Children of the Light

There’s a common scene in television and film that goes something like this: A group of soldiers is hanging out on a watchtower late at night, only half paying attention to their watch. Weeks, if not years, of seeing nothing has lulled them into complacency and so they relax and tell stories and bawdy jokes to pass the time, and maybe even take a swig or ten from a flask. Right at that moment, the enemy attacks. The sentries are caught unawares and are quickly overrun.

As the season of Advent is approaching, the urgency in the readings is increasing too — last week, Jesus spoke of bridesmaids forgetting oil; this week, Paul uses this trope of a sudden attack on a complacent stronghold to describe the need for vigilance and preparedness in the life of faith. Things are, as they say, escalating quickly:

You yourselves know very well that the day of the Lord will come like a thief in the night. When they say, “There is peace and security,” then sudden destruction will come upon them, as labour pains come upon a pregnant woman, and there will be no escape! (1 Thes 5.2f)

It’s easy to forget with language like this that Paul is talking about the great Day of the LORD — the day when God will come and make all things right — and not actually an enemy attack. But what he’s doing here is reminding us that, as much as we should look forward to that Day with hope and expectation, it will represent a crisis, a moment of truth for all the world. It is Good News, but God’s Good News is bad news for “the world” and all its systems of oppression. And so we must take care and be watchful, using the time we have wisely, so that our lives actually reflect God’s Kingdom and not the world’s empires. Do we value justice? Or do we hide behind law and order? Do we value peace? Or are we satisfied with an absence of conflict? Do we value mercy and compassion? Or do we want revenge on our enemies? Do we seek the truth and repent? Or do we prefer our comfortable lies and self-justification? Do we want our lives and the world transformed by the power of God? Or would we rather we “go back to normal” and preserve the status quo? The time is coming, Paul reminds us, when these will no longer be theoretical or abstract questions. A tree will be known by its fruit, and the harvest is at hand. Keep watch.

That said, despite the dramatic image, Paul isn’t quite as pessimistic about his readers as it would seem. Now that he has their attention, he shifts gear, reminding them that while, yes, Christ comes like a thief in the night, they are not like night watchmen struggling to discern threats between the shadows. No, they belong to the light and to the day; they can see clearly what is going on. He says:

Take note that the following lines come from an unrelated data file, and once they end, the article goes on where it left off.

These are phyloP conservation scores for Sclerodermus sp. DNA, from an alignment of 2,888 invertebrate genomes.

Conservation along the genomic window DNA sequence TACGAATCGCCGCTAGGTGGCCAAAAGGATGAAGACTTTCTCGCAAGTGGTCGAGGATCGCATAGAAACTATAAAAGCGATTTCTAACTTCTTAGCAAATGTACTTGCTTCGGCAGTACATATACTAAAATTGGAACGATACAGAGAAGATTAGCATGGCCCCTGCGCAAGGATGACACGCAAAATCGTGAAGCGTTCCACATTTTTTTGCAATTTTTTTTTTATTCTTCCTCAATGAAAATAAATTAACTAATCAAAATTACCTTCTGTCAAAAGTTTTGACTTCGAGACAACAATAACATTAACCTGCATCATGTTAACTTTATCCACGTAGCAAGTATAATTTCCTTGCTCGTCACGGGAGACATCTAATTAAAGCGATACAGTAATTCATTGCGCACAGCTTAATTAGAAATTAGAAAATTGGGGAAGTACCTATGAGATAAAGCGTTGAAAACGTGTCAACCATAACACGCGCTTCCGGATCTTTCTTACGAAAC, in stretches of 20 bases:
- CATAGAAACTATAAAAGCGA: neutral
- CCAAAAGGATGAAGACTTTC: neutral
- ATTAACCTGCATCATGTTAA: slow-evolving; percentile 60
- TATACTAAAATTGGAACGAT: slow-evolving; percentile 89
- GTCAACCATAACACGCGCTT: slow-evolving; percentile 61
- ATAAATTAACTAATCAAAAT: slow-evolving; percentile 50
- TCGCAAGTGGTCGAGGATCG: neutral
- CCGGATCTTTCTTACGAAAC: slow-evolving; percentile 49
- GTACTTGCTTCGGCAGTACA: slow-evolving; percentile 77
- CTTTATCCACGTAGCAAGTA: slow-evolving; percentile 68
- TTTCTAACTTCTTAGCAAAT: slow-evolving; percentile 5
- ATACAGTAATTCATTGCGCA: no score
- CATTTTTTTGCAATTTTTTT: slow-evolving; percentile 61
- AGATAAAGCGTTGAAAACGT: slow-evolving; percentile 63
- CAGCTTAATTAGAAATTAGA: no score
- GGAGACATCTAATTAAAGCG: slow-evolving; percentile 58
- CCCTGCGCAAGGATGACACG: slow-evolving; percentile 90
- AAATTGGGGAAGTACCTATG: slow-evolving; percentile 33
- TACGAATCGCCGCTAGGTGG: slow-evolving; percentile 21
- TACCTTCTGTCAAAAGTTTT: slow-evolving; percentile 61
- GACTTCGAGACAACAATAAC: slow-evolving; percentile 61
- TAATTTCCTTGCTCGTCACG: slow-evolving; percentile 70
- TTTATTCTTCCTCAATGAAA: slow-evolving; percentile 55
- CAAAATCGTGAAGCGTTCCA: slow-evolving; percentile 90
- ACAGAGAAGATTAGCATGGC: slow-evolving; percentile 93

But you, beloved, are not in darkness, for that day to surprise you like a thief; for you are all children of light and children of the day; we are not of the night or of darkness. So then let us not fall asleep as others do, but let us keep awake and be sober; for those who sleep sleep at night, and those who are drunk get drunk at night. But since we belong to the day, let us be sober, and put on the breastplate of faith and love, and for a helmet the hope of salvation. (5.4ff)

There’s a bit of a trade-off here. As Voltaire (not to mention Spider-Man’s Uncle Ben) would put it, with great power comes great responsibility. If we have been given the gift of seeing clearly, then we are expected to see clearly and to live accordingly. The daylight is for the things of the day; it’s not the time to sleep or to dull our senses and reflexes. It’s time to wake up and sober up, and do the work set out for us.

Today’s Gospel reading expresses a similar idea. A wealthy lord goes on a journey and entrusts his wealth to three subordinates. The first two, who have been given five and two talents of gold respectively, invest the money wisely and each double the lord’s money. But the third, who has been given one talent, is afraid, and buries the money instead of investing it. When the lord returns suddenly, he praises the two who had put the money to good use but casts the third out onto the streets.

What struck me most about this today is that the faithless servant is cast out not because he lost the master’s money (he didn’t; he gave the money back intact), or not even for making poor returns on it (the lord says he would have been fine if he’d just put the money in the bank and collected interest). And he wasn’t judged in comparison to the others, who had been given so much more in the first place. He was cast out simply because he didn’t try.

So again, we have an image of the Lord returning with the expectation that we’ll be doing what we can do with what we’ve been given.

These readings as we approach Advent are not intended to frighten us. They aren’t threats. After all, as the reading from 1 Thessalonians reminds us as it ends, “God has destined us not for wrath but for obtaining salvation through our Lord Jesus Christ, who died for us, so that whether we are awake or asleep we may live with him” (5.9f). We are destined for life and salvation, full stop. But, these readings are like alarm clocks, rousing us from complacency and reminding us what it really means to be “children of the light” and “faithful stewards” of God’s Kingdom.

Wake up! Let’s go!

3 thoughts on “Children of the Light

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